Dan Rather Renews Claim Against CBS Execs

     MANHATTAN (CN) – Dan Rather has sued top CBS executives Leslie Moonves and Andrew Heyward in state court again, demanding $70 million for their allegedly fraudulent conduct and “intentional mishandling of the aftermath” of a “60 Minutes” story about George W. Bush’s Vietnam-era service in the Texas Air National Guard.




     Rather’s original September 2007 complaint, demanding $70 million, was dismissed against Moonves and Heyward in April 2008.
     The CBS story in question was narrated by Rather and aired on “60 Minutes II” on Sept. 8, 2004. It concerned the performance of former president George W. Bush as an officer in the Texas Air National Guard during the Vietnam War. The story reported that “in 1968, high level political influence had facilitated Mr. Bush’s acceptance in the TexANG, thus assuring that he would not be required to serve in the war in Vietnam; that after having been trained as a fighter pilot, in 1972, Mr. Bush violated a direct order and failed to report for a required physical examination; and that high-level political influence was again engaged to avoid military discipline and obtain an honorable discharge from the military.”
     Rather says the report “incorporated copies of documents written by Mr. Bush’s commanding officer, Lt. Colonel Jerry B. Killian, corroborating important aspects of the story.” This was followed by “a broad and, in many instances, well-organized attack on the authenticity of the documents … led by conservative political elements supportive of the Bush administration. The purpose of the attack was to deter CBS News from reporting news in a manner unfavorable to the Bush Administration,” Rather says.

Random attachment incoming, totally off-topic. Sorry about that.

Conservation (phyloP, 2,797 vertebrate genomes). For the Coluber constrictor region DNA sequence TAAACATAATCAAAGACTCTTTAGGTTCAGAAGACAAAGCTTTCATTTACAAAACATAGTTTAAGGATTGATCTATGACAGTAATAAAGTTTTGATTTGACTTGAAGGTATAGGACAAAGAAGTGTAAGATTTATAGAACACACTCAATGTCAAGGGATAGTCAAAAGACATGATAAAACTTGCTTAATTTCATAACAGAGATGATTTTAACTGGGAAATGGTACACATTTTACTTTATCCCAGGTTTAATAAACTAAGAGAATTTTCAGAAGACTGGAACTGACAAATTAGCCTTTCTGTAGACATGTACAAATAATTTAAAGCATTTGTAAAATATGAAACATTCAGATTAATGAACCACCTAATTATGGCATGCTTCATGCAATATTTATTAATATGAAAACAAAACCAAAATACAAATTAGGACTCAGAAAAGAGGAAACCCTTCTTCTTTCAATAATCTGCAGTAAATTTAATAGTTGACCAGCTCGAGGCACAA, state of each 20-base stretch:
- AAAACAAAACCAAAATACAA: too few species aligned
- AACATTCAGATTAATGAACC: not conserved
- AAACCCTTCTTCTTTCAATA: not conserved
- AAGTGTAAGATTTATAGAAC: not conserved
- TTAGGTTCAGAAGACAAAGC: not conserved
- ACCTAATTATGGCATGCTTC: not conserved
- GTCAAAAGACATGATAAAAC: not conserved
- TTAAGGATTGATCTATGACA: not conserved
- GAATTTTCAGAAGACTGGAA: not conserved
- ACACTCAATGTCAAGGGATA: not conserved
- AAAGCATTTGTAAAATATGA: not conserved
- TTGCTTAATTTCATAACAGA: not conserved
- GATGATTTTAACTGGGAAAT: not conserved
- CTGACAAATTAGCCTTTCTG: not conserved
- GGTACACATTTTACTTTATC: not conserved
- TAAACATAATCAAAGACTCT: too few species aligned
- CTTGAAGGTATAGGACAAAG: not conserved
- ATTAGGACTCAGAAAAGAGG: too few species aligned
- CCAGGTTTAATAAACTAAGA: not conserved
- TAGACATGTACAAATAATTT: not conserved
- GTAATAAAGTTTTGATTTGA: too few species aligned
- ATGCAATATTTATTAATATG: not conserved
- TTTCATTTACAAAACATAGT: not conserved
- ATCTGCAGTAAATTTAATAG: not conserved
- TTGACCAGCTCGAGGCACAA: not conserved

He claims that CBS responded by conducting “a biased investigation with controlled timing and predetermined conclusions in order to prevent further information concerning Bush’s TexANG service from being uncovered. That investigation, controlled as it was, exonerated Mr. Rather, but the broadcast was nevertheless used by CBS as an excuse for wrongful acts committed against him.”
     CBS, “in a highly publicized effort to purge itself from … the political repercussions of the broadcast,” fired Rather as anchor of the CBS Evening News. Rather says he was damaged by “CBS’s improper responses to the attacks on the documents, directed by Mr. Moonves, Mr. Heyward, and others.” He claims CBS gave him the ax to “pacify the White House” by offering him up as the “public face of the story, and as a scapegoat for CBS management.”
     He claims that his bosses, the defendants, “sacrificed Mr. Rather’s journalistic integrity,” causing him his job, his income, and damaging his reputation.
     Rather had worked for CBS for 44 years when he was fired. He seeks $20 million in compensatory damages and $50 million in punitive damages. He is represented in New York County Court by Martin Gold with Sonnenschein Nath & Rosenthal.

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